Post-divorce life has been rough lately. Alimony gone, huge debt, unemployment, post-menopausal hot flashes. Pleas with my well-monied ex to increase child support are usually met with something akin to “GFY,” or exactly that. I just paid my attorney a huge sum to settle my divorce debt; other bills get paid out of home equity and renting out my home.
I entreat, beg and occasionally engage with my ex even when I know I shouldn’t. Still, something stops me short of matching vigor for vigor. “Let no man pull you low enough to hate him,” Martin Luther King, Jr. said. And at times it takes every fiber of my being to do just that, to push away the anger bubbling up in my throat that my friends say I’m justifiably entitled to.
There’s a new wedding ring on the market that allegedly keeps cheaters faithful. The words “I’m Married” are engraved on the inside of the band, and leave the same mark on your skin if you decide to slip the ring off.
“The negative engraving on the inside means that when you are in the ‘Club’ and an attractive woman…or man comes along to chat, slipping your wedding ring off is not an option,” the marketers claim. They also say it’s guaranteed for life, “til death and all that.”
Only any spouse who’s determined to cheat probably won’t wear that ring to begin with. “Rings bother my fingers,” he’ll say on the off chance you even ask. Or “I’m allergic to anything gold, silver and titanium.” And you’ll believe him because you’re never going to marry a guy you think needs this ring in the first place. Otherwise, you wouldn’t be writing out all those place cards. Besides, any spouse determined to cheat will also figure out how to file those words down or off completely.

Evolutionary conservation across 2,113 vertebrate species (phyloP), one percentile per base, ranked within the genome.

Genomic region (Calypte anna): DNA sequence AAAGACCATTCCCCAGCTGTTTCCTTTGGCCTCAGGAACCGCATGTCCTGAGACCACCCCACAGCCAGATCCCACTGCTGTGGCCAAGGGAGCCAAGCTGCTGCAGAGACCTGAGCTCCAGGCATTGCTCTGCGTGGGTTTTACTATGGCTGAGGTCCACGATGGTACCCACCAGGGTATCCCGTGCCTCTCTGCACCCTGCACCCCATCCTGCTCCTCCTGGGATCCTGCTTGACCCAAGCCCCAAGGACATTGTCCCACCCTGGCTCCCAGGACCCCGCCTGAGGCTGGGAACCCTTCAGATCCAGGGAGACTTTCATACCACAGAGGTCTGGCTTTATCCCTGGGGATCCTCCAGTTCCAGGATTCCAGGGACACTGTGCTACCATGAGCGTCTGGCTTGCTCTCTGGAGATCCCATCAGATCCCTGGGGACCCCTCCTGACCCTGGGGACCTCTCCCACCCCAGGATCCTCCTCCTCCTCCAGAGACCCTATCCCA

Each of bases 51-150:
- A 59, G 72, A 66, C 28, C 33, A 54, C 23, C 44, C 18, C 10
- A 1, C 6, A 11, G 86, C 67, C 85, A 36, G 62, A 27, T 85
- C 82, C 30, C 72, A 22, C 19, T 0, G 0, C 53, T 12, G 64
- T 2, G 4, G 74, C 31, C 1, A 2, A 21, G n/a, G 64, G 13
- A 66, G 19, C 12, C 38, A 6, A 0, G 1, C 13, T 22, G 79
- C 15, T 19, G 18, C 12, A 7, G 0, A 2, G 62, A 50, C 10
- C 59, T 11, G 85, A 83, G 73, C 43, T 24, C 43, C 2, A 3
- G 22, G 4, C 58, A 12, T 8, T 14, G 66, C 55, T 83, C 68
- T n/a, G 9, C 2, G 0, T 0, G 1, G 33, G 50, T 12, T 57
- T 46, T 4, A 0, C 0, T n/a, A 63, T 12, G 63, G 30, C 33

It’s 2:30 p.m., and I’m back where I started out at 11 o’clock this morning. Back where I sat for two and a half hours yesterday before I had to leave so I could check on a job lead. Back at the place where I’ve probably spent more time during the last nine years than any other, besides home. The one place more than any other I’d rather not be: Family court.
At 1 p.m. today, they told most of us to leave and come back again at two. I was back on time, but couldn’t get upstairs. More than 100 people stood in line in front of me, all of us waiting our turn for the metal detector. Moms, dads, children in strollers. A true New York melting pot.
To our right, suited, tied court officers and attorneys flashed credentials and breezed past the barricades. I used to be one of them. In the days before I became a stay-at-home mom. Before my ex-husband abandoned me, broke up our home, and wrongfully sued me for divorce. In the days when money, security and health insurance flowed freely. Before I ever dreamed I’d end up here. In this line.
Wow! I’m very humbled to have just been nominated for Babble’s “Moms Who Are Changing Your World Contest.” Voting ends soon so if you’d like to cast your vote, here’s the link: http://mom.babble.com/mom/mominations/mominees/activism/beverly-willett Mostly, I’m hoping this brings some awareness …
With all the other difficulties that parents face in divorce court when wrongfully sued for divorce (not to the mention all the harm unnecessary divorce causes to spouses and their children), did you also know that parents who literally can’t …